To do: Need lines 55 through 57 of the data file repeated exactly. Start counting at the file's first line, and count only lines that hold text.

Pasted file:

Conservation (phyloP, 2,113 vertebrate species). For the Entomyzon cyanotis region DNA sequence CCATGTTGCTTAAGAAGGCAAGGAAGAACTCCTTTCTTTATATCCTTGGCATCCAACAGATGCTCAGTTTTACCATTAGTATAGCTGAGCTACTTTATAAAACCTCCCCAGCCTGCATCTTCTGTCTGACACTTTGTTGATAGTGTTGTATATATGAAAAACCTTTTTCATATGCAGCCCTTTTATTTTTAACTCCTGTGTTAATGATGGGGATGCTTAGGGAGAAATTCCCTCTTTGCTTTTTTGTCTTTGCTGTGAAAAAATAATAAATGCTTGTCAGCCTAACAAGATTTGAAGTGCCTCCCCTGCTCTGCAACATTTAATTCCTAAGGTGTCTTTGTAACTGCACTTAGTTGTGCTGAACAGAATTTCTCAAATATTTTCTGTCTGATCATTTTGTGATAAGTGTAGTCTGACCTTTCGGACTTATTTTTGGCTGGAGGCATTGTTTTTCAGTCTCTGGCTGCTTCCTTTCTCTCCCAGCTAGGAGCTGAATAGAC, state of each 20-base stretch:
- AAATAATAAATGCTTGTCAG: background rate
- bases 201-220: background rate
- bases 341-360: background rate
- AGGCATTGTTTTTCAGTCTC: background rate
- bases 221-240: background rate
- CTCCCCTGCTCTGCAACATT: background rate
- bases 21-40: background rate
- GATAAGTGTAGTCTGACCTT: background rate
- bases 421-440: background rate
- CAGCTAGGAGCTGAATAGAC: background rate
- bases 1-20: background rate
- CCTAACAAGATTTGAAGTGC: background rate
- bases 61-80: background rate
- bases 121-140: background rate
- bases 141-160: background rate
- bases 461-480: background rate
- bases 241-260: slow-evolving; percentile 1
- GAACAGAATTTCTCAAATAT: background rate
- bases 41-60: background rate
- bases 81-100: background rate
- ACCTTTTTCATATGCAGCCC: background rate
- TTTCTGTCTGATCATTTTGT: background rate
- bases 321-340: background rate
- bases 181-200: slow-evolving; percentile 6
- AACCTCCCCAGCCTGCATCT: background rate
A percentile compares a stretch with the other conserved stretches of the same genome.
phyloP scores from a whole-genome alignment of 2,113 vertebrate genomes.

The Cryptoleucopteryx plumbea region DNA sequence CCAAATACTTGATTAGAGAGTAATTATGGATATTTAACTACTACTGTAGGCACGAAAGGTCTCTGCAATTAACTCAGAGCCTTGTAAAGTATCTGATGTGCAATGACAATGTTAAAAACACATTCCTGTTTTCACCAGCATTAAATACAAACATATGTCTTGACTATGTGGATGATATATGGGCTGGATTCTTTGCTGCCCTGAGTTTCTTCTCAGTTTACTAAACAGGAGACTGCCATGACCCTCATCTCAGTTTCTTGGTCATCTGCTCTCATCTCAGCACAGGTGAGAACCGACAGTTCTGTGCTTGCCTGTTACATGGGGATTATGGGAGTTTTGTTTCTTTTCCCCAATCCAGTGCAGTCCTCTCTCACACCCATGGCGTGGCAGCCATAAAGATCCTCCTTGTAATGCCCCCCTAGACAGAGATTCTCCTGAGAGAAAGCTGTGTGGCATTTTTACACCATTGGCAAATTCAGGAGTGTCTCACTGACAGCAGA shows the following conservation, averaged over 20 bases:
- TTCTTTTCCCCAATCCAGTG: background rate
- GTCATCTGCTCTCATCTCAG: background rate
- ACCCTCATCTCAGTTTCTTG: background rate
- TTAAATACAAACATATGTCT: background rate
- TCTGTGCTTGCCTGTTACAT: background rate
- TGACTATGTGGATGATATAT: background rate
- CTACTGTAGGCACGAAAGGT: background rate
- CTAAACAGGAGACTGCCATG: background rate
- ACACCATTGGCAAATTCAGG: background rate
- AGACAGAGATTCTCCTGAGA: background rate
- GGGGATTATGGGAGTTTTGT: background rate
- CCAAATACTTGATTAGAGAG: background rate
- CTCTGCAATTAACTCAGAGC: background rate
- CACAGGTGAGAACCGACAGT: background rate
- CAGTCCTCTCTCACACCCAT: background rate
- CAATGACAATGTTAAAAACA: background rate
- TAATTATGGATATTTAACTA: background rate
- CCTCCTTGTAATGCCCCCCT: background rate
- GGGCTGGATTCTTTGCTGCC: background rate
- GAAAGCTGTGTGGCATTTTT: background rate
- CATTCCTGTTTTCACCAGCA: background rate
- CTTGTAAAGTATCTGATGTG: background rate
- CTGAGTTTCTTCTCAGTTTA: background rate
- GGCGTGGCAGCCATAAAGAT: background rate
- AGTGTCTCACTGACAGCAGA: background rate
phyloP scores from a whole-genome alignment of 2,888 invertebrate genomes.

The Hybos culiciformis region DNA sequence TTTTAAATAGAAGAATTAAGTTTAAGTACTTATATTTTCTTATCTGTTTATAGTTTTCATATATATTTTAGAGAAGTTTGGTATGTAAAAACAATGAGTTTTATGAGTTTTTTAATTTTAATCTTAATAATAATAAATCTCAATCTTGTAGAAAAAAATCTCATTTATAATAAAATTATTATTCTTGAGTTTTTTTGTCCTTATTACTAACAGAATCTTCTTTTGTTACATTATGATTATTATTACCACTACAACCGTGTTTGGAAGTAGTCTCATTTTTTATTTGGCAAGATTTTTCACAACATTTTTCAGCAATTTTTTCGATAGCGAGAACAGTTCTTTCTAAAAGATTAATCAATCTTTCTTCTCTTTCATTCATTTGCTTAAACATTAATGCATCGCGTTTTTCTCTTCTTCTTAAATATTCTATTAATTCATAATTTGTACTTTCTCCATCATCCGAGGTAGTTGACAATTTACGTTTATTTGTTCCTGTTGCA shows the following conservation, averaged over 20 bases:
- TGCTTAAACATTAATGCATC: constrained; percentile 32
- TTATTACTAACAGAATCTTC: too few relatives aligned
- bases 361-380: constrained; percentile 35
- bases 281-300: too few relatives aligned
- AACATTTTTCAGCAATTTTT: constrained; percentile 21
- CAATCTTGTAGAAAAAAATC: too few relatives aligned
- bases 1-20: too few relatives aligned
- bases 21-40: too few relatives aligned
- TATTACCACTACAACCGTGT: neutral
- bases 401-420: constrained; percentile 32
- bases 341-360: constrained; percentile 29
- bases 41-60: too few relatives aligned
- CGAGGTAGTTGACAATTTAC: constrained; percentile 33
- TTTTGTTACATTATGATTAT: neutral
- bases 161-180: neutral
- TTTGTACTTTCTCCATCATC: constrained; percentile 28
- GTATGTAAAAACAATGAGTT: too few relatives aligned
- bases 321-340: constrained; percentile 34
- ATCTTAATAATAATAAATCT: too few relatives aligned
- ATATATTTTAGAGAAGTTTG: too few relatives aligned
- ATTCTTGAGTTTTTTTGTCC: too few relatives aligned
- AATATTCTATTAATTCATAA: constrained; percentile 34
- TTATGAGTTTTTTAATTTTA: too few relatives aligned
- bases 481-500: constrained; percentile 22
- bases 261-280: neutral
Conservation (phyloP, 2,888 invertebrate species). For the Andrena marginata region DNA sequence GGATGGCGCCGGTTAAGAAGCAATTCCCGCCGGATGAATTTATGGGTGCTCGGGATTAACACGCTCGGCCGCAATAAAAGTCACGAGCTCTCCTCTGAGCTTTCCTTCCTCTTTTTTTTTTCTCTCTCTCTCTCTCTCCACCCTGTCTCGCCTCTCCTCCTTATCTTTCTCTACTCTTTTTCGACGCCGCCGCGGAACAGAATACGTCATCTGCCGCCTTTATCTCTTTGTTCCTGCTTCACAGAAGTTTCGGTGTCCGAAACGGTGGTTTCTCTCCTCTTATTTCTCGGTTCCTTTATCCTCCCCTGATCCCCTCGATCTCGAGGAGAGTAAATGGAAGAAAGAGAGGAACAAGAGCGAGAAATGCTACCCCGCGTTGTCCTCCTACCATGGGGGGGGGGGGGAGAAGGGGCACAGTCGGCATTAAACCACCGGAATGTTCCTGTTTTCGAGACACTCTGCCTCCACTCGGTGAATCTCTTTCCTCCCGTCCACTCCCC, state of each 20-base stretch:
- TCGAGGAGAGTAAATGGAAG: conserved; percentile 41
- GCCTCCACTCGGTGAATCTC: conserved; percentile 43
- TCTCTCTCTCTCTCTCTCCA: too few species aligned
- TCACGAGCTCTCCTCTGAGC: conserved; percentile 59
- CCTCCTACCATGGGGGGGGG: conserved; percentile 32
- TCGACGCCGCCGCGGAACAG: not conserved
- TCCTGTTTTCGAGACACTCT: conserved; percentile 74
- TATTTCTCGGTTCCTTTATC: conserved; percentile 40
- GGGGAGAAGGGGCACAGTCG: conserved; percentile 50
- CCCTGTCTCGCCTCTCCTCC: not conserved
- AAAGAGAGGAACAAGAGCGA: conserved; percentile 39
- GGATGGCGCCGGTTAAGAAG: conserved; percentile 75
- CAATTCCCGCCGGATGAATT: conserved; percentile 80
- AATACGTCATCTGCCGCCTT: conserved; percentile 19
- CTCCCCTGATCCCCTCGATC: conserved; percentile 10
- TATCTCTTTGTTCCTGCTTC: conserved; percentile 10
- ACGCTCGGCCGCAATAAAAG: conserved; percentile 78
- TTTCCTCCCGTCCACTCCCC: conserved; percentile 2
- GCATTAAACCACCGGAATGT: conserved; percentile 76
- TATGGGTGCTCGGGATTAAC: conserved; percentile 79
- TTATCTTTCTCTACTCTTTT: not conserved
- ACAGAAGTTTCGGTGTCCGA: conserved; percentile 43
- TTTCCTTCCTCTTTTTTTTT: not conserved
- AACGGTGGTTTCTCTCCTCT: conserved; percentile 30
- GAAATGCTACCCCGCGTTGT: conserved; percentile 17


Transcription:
phyloP scores from a whole-genome alignment of 2,888 invertebrate genomes.

The Hybos culiciformis region DNA sequence TTTTAAATAGAAGAATTAAGTTTAAGTACTTATATTTTCTTATCTGTTTATAGTTTTCATATATATTTTAGAGAAGTTTGGTATGTAAAAACAATGAGTTTTATGAGTTTTTTAATTTTAATCTTAATAATAATAAATCTCAATCTTGTAGAAAAAAATCTCATTTATAATAAAATTATTATTCTTGAGTTTTTTTGTCCTTATTACTAACAGAATCTTCTTTTGTTACATTATGATTATTATTACCACTACAACCGTGTTTGGAAGTAGTCTCATTTTTTATTTGGCAAGATTTTTCACAACATTTTTCAGCAATTTTTTCGATAGCGAGAACAGTTCTTTCTAAAAGATTAATCAATCTTTCTTCTCTTTCATTCATTTGCTTAAACATTAATGCATCGCGTTTTTCTCTTCTTCTTAAATATTCTATTAATTCATAATTTGTACTTTCTCCATCATCCGAGGTAGTTGACAATTTACGTTTATTTGTTCCTGTTGCA shows the following conservation, averaged over 20 bases:
- TGCTTAAACATTAATGCATC: constrained; percentile 32